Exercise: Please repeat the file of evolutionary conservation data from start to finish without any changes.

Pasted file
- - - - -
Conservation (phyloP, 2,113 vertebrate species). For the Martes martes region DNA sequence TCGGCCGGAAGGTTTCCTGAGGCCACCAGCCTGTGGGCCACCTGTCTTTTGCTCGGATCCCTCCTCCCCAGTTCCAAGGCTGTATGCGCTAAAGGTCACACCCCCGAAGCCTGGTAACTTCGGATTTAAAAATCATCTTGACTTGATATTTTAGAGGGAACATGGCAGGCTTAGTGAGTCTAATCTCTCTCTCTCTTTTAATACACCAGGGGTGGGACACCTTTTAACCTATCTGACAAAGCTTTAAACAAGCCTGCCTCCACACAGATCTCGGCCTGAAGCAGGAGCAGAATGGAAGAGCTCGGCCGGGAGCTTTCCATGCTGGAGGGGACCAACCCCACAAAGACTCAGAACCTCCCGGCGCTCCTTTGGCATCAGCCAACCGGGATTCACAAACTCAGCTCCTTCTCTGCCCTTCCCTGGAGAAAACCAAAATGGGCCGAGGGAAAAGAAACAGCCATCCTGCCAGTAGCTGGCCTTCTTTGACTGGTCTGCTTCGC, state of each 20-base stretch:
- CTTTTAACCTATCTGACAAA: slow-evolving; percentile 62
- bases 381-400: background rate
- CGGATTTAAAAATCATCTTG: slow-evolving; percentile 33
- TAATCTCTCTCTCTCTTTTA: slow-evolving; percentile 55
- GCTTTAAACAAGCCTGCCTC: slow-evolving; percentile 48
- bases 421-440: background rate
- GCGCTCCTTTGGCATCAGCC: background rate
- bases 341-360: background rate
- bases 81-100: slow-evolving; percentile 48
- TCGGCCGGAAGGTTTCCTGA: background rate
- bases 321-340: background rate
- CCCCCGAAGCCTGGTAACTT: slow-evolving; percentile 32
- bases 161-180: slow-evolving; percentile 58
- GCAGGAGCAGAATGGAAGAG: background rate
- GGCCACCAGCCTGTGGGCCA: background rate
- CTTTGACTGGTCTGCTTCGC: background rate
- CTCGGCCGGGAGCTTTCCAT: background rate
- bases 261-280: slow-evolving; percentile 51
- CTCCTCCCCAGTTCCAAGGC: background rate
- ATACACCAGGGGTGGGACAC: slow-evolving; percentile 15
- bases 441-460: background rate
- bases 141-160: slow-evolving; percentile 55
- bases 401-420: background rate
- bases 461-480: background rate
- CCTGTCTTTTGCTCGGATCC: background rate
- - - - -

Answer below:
Conservation (phyloP, 2,113 vertebrate species). For the Martes martes region DNA sequence TCGGCCGGAAGGTTTCCTGAGGCCACCAGCCTGTGGGCCACCTGTCTTTTGCTCGGATCCCTCCTCCCCAGTTCCAAGGCTGTATGCGCTAAAGGTCACACCCCCGAAGCCTGGTAACTTCGGATTTAAAAATCATCTTGACTTGATATTTTAGAGGGAACATGGCAGGCTTAGTGAGTCTAATCTCTCTCTCTCTTTTAATACACCAGGGGTGGGACACCTTTTAACCTATCTGACAAAGCTTTAAACAAGCCTGCCTCCACACAGATCTCGGCCTGAAGCAGGAGCAGAATGGAAGAGCTCGGCCGGGAGCTTTCCATGCTGGAGGGGACCAACCCCACAAAGACTCAGAACCTCCCGGCGCTCCTTTGGCATCAGCCAACCGGGATTCACAAACTCAGCTCCTTCTCTGCCCTTCCCTGGAGAAAACCAAAATGGGCCGAGGGAAAAGAAACAGCCATCCTGCCAGTAGCTGGCCTTCTTTGACTGGTCTGCTTCGC, state of each 20-base stretch:
- CTTTTAACCTATCTGACAAA: slow-evolving; percentile 62
- bases 381-400: background rate
- CGGATTTAAAAATCATCTTG: slow-evolving; percentile 33
- TAATCTCTCTCTCTCTTTTA: slow-evolving; percentile 55
- GCTTTAAACAAGCCTGCCTC: slow-evolving; percentile 48
- bases 421-440: background rate
- GCGCTCCTTTGGCATCAGCC: background rate
- bases 341-360: background rate
- bases 81-100: slow-evolving; percentile 48
- TCGGCCGGAAGGTTTCCTGA: background rate
- bases 321-340: background rate
- CCCCCGAAGCCTGGTAACTT: slow-evolving; percentile 32
- bases 161-180: slow-evolving; percentile 58
- GCAGGAGCAGAATGGAAGAG: background rate
- GGCCACCAGCCTGTGGGCCA: background rate
- CTTTGACTGGTCTGCTTCGC: background rate
- CTCGGCCGGGAGCTTTCCAT: background rate
- bases 261-280: slow-evolving; percentile 51
- CTCCTCCCCAGTTCCAAGGC: background rate
- ATACACCAGGGGTGGGACAC: slow-evolving; percentile 15
- bases 441-460: background rate
- bases 141-160: slow-evolving; percentile 55
- bases 401-420: background rate
- bases 461-480: background rate
- CCTGTCTTTTGCTCGGATCC: background rate